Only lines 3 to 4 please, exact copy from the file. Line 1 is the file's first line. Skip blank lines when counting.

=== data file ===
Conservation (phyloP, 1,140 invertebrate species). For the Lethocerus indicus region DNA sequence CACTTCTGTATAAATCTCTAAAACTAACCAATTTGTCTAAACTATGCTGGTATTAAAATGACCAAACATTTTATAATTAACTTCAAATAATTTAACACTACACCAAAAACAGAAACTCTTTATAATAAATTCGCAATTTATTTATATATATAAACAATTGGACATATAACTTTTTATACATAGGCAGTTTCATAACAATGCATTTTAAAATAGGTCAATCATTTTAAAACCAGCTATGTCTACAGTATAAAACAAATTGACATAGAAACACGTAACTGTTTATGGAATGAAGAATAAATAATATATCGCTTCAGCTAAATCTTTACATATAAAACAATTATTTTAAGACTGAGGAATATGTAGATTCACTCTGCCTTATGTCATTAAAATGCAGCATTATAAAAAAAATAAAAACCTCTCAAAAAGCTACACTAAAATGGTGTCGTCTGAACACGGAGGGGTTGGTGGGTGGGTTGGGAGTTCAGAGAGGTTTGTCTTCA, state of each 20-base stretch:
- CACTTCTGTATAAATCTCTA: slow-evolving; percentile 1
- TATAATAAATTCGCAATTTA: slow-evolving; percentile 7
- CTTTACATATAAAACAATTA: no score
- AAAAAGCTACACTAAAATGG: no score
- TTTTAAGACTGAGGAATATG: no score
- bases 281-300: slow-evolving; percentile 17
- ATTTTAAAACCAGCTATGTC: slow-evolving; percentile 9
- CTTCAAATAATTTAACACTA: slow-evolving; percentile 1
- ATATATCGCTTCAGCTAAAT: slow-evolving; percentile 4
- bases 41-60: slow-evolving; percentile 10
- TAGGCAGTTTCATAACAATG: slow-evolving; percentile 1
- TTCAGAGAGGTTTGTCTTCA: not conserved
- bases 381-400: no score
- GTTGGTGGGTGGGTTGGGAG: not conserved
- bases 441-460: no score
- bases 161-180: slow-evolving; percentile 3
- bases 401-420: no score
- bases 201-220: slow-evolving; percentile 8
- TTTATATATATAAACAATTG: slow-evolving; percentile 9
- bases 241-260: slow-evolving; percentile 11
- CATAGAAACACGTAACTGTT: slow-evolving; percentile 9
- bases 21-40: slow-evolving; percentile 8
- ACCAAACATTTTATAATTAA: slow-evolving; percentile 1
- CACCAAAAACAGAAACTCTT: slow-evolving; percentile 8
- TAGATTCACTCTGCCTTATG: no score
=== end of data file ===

- TATAATAAATTCGCAATTTA: slow-evolving; percentile 7
- CTTTACATATAAAACAATTA: no score